22 March 2018
Whether you are an in-house accountant or an accountancy firm, getting a company’s accounts right is more than just balancing the books. We spoke to our inhouse accountancy expert, Martin Coates, for open, honest and reliable advice on the accountant’s role. Martin worked for over 20 years as an accountant and an auditor before working a long career in business management software.
Some organisations seem to be completely in awe of their accountants while some ignore them completely. Neither is a good approach – accountancy is a means to an end, not an end in itself. You need to be able to understand the messages your financial information is giving, and act accordingly.
This is a big subject but a few basics do spring to mind:
Be aware of stock control – it’s a big expense so it needs to be kept as low as possible, even to the extent that you may occasionally be unable to fulfil orders. If your organisation is service rather than supply based, you need to keep an eye on your level of resources and maybe occasionally have to turn work away rather than carry a large staff overhead.
Be aware of cashflow – cashflow problems are the main reason that otherwise sound companies fail. You need to ensure you pay your suppliers on time but not before and ensure your customers pay you when they’re supposed to and not long after.
Make sure your financial reporting is as clear as it can be. The average set of financial statements will make an average non-accountants eyes glaze over. A set of accounts should be trying to tell a story so use traffic lights, smiley (or not) faces, anything to get the message across.
Act quickly. If problems start to appear in an organisation, the sooner they can be defused the better so that they don’t become unmanageable.
Be positive! While an accountant has a variety of moral and legal obligations to people outside their organisation, to ensure resources are used legally and appropriately, there is a lot of scope for freedom of action. It’s a bit like being a bank manager and your colleagues are your customers who keep coming to ask you for a loan. You would normally want to say yes but occasionally you would have to say no because you know they wouldn’t be able to pay it back.
They all just help the organisation achieve its objectives – whatever these may be.
It can be overstated but it is important. Timely and above all accurate financial information is an essential part of telling an organisation where it’s been, where it is and most important of all, where it may be going. It should be able to help you flag up any potential pitfalls e.g. a cashflow bottleneck and help identify opportunities for development.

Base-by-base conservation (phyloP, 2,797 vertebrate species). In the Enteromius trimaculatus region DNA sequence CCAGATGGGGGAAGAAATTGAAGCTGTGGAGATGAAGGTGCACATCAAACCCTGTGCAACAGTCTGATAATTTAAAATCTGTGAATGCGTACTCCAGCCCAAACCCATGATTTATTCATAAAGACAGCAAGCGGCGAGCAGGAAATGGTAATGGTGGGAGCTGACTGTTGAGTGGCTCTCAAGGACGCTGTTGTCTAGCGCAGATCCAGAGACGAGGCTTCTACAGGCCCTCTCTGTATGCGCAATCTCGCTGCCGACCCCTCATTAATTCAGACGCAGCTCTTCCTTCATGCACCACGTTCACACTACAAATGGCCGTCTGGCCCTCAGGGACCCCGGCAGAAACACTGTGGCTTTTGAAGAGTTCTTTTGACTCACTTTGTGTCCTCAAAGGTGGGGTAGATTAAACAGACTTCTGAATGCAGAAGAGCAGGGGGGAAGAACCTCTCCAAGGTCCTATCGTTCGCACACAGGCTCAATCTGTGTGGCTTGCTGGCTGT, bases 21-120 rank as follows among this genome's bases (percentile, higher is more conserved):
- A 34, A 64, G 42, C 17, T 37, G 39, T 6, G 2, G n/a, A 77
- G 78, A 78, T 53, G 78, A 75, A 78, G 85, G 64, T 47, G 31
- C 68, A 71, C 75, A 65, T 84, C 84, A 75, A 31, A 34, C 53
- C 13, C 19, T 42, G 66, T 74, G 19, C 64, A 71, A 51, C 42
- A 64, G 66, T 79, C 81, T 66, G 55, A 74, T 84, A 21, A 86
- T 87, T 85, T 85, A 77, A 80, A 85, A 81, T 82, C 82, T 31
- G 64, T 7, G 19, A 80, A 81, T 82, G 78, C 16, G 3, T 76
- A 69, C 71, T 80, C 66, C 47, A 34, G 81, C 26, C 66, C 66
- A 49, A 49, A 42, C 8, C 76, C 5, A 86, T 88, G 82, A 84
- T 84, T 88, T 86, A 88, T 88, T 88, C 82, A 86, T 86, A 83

Quite a bit. Customers expect their suppliers to be agile, efficient, cheap and above all, quick. An accounting firm is a supplier to the supplier, so their demands will be exactly the same. They will expect their accountants to be able to do the basics with the minimum of fuss and cost. They would then expect them to be agile enough to provide guidance about future trends and enable to cash in on the new technologies that are coming – and there are some big ones.
It depends on what type of accountant you are. If your main revenue earner is the routine preparation of accounts, payroll, VAT and Tax Returns you may be in trouble as practice automation is impinging on your work area to the point where almost anyone can do that for themselves. Even some audit functions can be automated. If your focus is on financial advice and the more “softer” services, your future should be somewhat safer.
If you are still preparing basic accounts for clients, practice automation will become essential if you want to remain competitive in that area.
As a knowledge hub, we look to find a responsive, strategic and accomplished answers to your questions. Rather than trying to sell you software with a specification that we have written, we are opening up to accountants to see what tools would help you to be better practices. If you are interested in getting involved in adding value to your business, please take 5 minutes to fill in our questionnaire.
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